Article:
Monday 23rd October 2017
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Words: Richard Gray
Featured in the February 2016 issue

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This is the last of my shoot reports for this season, I do hope you have enjoyed the brief reviews about some of the wonderful shooting we have in our county. This shoot is only a short drive from Lincoln and is enjoying a renaissance after having collapsed last season.

The shoot is Eagle Hall and it has been taken on by Jonathan Airey. With the assistance of the existing gamekeeper Wayne Pryer, Jonathan (36) from North Lincolnshire has resurrected this once fine shoot. Wayne had stayed on at the invitation of the estate at the end of last season as they recognised his diligence and hard work ethic was a definite asset. When Jonathan took over the shoot, he was able to call on the immediate skills of the man on the ground with five seasons’ knowledge of the estate and the shooting. Together Jonathan and Wayne have set about rebuilding what has been recognised by so many visiting guns over many years as a great shoot with a great future.

On the day of my visit on a foggy day in early November the first thing that struck me as I drove down the lane to the shoot lodge was the relatively modest field sizes, with high hedges interspersed with trees, ideal for showing partridges over.

The blanket of fog reduced visibility, which delayed things a little, so I took the opportunity to ask Jonathan how things were going. He explained: “I did not take over until February 2015 so time was at a premium and there was no time to lose. Our plan included constructing four new release pens for pheasants, so 900 posts were ordered along with 5,000 metres of wire netting, 70 pop hole grids, 70 drinkers, 1,400 metres of water pipe, 5km of electric fence wire and posts, a quad bike, trailers, spinner, power tools and all the other bits and pieces that are needed in the building of a shoot.”

In addition there were forty acres of game cover to be planted. The pens had been completed with over 800 posts having been knocked in by hand. This Herculean task has been done singlehandedly by Wayne and two part-time helpers. Wayne (51) has been a keeper all his life and learned his trade at such prestigious shoots as Longleat and Lea Manor in Shropshire. He was the first ever person to complete an NVQ in gamekeeping at Kingston Maurwood College in Dorset, after starting a YTS programme in 1988. Now with twenty-seven years’ experience behind him and five years on the shoot he is well equipped to take Eagle Hall Shooting forward into the twenty-first century.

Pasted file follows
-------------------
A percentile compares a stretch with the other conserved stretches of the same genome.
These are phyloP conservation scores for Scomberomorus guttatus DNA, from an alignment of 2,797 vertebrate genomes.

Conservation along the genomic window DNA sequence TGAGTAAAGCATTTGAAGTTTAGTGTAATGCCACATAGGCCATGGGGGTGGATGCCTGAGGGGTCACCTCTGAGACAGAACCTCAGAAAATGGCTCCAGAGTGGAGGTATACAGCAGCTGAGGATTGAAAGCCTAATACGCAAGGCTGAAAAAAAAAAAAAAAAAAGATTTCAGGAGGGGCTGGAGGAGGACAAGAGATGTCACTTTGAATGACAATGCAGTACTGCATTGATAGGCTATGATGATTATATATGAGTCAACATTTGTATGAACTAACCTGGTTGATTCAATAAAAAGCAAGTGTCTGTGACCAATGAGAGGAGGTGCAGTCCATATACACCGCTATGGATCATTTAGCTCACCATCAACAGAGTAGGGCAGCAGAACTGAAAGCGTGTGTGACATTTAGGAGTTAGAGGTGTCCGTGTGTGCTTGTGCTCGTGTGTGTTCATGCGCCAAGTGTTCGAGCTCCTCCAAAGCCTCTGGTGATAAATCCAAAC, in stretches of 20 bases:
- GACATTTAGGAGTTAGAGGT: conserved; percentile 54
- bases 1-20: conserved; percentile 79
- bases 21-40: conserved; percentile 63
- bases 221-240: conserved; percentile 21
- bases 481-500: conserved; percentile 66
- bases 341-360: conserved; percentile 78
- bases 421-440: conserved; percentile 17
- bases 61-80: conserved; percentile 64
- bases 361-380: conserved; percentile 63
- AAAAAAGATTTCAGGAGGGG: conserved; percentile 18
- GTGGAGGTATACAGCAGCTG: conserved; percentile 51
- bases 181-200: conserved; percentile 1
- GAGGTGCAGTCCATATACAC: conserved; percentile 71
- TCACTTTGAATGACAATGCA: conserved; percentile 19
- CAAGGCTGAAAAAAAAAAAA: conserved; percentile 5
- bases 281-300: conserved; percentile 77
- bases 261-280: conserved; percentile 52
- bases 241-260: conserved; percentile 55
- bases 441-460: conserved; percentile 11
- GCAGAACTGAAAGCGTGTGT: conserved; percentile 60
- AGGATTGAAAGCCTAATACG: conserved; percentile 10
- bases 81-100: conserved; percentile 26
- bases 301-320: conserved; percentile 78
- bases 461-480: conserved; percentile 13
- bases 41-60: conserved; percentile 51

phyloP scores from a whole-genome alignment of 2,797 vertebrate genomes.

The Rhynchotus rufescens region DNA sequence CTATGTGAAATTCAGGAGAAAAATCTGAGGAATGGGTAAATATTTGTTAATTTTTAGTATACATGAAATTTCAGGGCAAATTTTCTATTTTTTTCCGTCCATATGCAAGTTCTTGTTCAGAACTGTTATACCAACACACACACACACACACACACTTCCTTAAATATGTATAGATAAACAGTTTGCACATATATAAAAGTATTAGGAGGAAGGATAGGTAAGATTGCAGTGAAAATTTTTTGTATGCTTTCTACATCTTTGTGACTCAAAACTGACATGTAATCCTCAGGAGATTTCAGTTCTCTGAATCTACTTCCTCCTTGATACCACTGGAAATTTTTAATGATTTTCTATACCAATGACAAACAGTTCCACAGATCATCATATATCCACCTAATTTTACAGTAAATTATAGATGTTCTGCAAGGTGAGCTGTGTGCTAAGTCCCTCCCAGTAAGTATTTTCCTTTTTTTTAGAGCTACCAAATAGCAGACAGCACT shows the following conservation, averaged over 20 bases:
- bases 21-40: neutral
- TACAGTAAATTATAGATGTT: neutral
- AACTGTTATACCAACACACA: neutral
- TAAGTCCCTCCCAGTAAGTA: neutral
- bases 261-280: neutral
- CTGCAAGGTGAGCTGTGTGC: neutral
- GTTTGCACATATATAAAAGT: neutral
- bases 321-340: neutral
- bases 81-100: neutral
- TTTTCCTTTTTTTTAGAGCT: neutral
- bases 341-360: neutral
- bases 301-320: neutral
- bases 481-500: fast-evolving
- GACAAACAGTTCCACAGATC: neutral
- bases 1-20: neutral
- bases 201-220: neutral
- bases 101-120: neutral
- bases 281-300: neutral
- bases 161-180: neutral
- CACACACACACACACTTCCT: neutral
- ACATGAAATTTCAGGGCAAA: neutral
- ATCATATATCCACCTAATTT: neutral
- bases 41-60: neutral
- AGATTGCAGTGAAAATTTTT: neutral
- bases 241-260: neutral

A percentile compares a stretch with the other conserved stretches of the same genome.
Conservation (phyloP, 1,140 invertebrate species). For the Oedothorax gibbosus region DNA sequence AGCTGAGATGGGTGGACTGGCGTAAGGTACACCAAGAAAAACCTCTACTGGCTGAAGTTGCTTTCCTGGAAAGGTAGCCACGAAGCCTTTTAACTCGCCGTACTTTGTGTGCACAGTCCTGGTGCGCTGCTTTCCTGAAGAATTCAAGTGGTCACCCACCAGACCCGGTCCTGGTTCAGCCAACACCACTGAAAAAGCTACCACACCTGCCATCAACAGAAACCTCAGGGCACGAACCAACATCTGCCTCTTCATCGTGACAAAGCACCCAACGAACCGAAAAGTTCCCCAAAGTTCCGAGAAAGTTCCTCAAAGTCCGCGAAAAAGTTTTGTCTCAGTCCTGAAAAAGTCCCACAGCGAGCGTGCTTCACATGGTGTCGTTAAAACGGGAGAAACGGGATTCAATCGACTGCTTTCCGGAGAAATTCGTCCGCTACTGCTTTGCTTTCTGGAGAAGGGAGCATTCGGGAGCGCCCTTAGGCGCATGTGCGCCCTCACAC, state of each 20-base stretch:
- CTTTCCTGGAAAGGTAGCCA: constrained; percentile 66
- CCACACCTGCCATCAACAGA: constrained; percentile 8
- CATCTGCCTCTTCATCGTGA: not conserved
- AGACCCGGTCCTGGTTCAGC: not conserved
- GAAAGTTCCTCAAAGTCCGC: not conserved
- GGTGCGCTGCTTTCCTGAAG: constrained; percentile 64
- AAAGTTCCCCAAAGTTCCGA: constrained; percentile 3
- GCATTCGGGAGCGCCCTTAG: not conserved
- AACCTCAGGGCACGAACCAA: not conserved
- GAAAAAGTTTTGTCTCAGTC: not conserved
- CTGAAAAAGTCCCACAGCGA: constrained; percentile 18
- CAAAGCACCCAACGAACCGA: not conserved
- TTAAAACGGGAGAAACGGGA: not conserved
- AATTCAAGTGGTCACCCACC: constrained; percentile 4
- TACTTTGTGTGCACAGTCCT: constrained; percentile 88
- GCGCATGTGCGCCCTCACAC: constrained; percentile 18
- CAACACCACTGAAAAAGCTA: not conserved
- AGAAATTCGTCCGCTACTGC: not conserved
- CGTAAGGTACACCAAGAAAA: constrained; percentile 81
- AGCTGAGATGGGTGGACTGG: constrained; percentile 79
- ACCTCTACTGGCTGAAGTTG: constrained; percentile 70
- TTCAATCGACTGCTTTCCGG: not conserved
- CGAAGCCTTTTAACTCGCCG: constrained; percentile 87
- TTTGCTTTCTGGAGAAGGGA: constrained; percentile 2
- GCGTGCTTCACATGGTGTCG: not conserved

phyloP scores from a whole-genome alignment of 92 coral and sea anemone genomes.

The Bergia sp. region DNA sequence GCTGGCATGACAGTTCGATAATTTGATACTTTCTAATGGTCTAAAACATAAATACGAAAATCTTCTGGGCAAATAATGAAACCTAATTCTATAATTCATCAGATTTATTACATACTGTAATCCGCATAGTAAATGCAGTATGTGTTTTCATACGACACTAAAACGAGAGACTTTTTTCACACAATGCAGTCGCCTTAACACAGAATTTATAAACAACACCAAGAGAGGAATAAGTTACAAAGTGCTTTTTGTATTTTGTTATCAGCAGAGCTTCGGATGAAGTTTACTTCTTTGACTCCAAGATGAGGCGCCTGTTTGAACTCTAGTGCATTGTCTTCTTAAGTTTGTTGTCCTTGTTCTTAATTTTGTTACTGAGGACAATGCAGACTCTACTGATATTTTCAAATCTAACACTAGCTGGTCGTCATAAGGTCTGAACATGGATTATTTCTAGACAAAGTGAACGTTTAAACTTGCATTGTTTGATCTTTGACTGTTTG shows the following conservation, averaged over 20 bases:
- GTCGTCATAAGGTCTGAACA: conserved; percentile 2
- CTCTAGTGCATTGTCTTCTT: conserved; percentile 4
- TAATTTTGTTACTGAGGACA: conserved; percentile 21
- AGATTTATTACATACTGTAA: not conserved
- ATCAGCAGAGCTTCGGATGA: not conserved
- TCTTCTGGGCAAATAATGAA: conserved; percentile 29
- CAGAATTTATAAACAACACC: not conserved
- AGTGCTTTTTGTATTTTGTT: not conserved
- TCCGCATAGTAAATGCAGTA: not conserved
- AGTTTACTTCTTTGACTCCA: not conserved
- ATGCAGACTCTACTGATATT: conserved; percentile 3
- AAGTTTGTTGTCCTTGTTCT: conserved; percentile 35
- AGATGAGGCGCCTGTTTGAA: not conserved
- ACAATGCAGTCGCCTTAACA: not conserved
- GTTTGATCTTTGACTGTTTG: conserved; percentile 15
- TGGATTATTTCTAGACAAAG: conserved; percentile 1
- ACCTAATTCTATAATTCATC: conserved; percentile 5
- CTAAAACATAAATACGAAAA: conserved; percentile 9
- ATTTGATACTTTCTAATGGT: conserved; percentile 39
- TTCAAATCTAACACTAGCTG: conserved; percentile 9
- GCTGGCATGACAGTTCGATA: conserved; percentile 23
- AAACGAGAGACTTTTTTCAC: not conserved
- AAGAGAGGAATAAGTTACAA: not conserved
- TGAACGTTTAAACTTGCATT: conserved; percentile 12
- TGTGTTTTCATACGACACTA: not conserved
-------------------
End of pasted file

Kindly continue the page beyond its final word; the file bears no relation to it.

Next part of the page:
Wayne is ably assisted by his wife of twenty-one years, Cheryl, whose reputation as a shoot hostess is already a bit legendary to those guns in the know. Her shoot lunches and afternoon baking in particular are much loved.

With the introductions over and the fog not looking like it was lifting, we took the decision to get started and climbed aboard the custom-built shoot trailer and set off for the first drive. This was a mix of both pheasants and partridges and despite the poor visibility a good number of birds were accounted for, getting the day off to a cracking start.

We completed another drive before stopping for a mid-morning break to enjoy the customary snacks and a tot of sloe gin to “straighten the eye” and keep the foggy chill at bay. We did one more drive before returning to the beautifully refurbished shoot room for lunch, where Cheryl had prepared pheasant pie with all the trimmings followed by apple pie – all washed down with a glass of wine.

Suitably replete, Jonathan had us on the move for a final drive, just a short distance away. We were able to walk directly to our pegs and accounted for some great partridges from a maize strip behind some trees – a fitting end to a great shooting day, despite the poor visibility that persisted. We can control a lot of what happens on a shoot day but not the weather. We finished with a total of just over 200 birds, a testament to the huge potential of this shoot.

Jonathan Airey’s plan is to put the Eagle Hall Shoot up there with the best, shooting partridges over high hedges and pheasants from traditional woodland. With 3,800 acres and thirty drives to call on, I have no doubt he has all the ingredients for success. It is very reasonably priced, so days filled fairly quickly, but if you would like to shoot there next season contact www.eaglehallshoot.co.uk or ring Jonathan on 07977 494420. You won’t be disappointed.

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